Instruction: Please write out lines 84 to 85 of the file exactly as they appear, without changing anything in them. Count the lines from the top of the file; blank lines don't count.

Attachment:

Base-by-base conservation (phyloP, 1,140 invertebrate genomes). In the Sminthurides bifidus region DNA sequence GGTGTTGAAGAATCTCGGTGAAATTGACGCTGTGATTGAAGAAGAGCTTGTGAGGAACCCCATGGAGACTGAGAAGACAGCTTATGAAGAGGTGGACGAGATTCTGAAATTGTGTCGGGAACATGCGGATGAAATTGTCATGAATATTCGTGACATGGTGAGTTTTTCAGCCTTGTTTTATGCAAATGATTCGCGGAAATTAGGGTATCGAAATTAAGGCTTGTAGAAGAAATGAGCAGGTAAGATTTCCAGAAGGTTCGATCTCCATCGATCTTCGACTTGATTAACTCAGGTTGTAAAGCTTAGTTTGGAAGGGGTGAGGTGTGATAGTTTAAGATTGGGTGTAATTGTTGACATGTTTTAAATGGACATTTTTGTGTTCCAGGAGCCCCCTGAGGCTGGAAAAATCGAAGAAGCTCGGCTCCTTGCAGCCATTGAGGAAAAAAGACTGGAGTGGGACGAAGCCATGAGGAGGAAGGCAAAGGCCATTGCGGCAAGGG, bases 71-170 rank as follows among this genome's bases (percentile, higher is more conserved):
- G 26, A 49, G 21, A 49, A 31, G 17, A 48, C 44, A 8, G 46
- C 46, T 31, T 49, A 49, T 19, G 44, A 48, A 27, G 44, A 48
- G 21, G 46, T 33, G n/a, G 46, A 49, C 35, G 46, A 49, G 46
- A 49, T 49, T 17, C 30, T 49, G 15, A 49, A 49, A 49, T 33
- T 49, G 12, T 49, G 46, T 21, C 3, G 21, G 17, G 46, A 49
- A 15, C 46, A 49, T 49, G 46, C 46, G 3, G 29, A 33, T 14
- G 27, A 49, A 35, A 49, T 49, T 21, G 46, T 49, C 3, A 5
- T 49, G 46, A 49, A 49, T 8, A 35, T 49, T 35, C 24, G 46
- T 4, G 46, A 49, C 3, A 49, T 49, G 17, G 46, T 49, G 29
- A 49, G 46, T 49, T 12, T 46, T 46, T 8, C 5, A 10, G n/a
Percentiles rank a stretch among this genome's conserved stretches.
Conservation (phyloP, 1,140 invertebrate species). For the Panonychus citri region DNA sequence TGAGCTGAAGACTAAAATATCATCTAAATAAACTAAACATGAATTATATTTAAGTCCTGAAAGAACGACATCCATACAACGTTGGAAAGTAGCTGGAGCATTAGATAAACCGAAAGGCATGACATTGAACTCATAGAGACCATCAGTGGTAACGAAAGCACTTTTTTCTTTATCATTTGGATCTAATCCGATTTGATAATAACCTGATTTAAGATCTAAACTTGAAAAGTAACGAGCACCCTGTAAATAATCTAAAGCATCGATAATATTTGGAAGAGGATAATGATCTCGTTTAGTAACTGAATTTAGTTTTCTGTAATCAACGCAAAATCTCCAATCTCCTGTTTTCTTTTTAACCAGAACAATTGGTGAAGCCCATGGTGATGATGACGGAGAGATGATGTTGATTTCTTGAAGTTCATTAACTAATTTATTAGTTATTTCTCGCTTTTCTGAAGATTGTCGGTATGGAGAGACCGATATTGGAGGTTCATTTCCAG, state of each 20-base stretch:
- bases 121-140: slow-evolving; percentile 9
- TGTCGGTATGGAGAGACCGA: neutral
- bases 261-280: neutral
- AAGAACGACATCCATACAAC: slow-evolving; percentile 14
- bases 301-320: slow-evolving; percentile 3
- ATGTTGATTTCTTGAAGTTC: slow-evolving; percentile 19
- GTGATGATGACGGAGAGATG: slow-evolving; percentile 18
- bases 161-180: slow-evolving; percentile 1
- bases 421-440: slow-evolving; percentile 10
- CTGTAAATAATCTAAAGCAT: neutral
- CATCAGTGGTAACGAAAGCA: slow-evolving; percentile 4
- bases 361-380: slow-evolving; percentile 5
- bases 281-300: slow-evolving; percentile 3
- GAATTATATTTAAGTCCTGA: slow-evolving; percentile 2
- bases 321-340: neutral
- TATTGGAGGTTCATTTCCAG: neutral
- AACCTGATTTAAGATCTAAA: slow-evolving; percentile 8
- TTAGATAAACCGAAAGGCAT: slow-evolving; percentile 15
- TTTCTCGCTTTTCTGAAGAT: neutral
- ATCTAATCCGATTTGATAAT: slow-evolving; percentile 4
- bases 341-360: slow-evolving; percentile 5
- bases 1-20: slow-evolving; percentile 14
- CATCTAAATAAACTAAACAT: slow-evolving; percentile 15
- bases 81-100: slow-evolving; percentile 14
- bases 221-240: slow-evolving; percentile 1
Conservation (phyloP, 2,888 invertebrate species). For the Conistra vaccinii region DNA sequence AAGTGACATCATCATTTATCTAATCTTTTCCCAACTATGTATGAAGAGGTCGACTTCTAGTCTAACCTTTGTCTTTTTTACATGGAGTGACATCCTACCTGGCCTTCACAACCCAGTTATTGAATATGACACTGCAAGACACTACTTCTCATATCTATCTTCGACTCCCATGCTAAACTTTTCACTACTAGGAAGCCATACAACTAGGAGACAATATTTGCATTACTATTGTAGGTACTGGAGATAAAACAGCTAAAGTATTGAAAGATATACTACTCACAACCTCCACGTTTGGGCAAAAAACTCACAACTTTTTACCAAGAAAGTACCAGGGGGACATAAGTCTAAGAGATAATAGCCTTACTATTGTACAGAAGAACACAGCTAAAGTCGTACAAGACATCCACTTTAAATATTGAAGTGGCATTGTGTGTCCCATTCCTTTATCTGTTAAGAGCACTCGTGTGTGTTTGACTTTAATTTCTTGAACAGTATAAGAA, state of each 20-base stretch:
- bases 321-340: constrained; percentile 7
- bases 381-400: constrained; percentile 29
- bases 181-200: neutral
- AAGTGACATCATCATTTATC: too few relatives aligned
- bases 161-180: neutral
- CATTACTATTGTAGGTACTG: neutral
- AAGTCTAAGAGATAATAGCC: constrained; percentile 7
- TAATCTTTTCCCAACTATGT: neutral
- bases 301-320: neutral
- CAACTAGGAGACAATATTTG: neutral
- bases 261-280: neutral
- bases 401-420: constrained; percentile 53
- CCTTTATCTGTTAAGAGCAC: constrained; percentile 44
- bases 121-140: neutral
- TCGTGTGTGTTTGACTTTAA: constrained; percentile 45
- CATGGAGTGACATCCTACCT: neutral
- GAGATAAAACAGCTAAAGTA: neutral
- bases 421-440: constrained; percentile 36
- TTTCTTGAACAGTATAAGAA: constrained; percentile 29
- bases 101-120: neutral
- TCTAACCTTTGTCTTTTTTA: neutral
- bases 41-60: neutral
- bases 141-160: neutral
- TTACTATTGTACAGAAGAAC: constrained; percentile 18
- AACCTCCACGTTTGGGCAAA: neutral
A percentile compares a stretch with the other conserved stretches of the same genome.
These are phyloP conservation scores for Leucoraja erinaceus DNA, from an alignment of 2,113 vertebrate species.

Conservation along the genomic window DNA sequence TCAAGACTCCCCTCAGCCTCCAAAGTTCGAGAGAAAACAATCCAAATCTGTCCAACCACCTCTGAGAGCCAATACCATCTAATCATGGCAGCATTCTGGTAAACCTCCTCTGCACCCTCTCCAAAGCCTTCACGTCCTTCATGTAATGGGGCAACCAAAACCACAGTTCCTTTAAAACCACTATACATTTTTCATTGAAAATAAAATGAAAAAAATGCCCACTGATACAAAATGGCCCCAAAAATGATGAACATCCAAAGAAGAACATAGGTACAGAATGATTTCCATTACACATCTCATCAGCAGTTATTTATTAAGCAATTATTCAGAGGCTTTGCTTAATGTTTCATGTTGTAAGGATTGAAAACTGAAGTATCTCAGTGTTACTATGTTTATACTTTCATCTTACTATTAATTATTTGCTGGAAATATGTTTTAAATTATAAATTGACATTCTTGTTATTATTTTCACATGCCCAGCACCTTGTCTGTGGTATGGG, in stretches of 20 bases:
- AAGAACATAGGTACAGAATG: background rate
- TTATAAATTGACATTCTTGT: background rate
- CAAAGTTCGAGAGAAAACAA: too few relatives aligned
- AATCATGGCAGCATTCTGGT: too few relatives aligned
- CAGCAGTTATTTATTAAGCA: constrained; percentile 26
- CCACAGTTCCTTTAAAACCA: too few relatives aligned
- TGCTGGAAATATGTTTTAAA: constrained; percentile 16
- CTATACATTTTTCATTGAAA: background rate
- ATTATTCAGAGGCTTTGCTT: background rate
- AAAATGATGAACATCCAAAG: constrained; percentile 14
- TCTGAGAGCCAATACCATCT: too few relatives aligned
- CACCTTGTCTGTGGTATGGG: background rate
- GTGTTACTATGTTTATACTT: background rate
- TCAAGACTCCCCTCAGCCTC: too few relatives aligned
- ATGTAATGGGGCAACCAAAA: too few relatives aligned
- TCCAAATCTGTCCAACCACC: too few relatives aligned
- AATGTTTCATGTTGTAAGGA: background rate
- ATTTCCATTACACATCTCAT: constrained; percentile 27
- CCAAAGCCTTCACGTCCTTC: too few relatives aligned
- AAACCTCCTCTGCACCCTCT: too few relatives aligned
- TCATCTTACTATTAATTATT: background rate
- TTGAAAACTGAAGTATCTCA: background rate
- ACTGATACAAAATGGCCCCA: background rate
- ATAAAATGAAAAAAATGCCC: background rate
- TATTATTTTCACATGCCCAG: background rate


- AATGTTTCATGTTGTAAGGA: background rate
- ATTTCCATTACACATCTCAT: constrained; percentile 27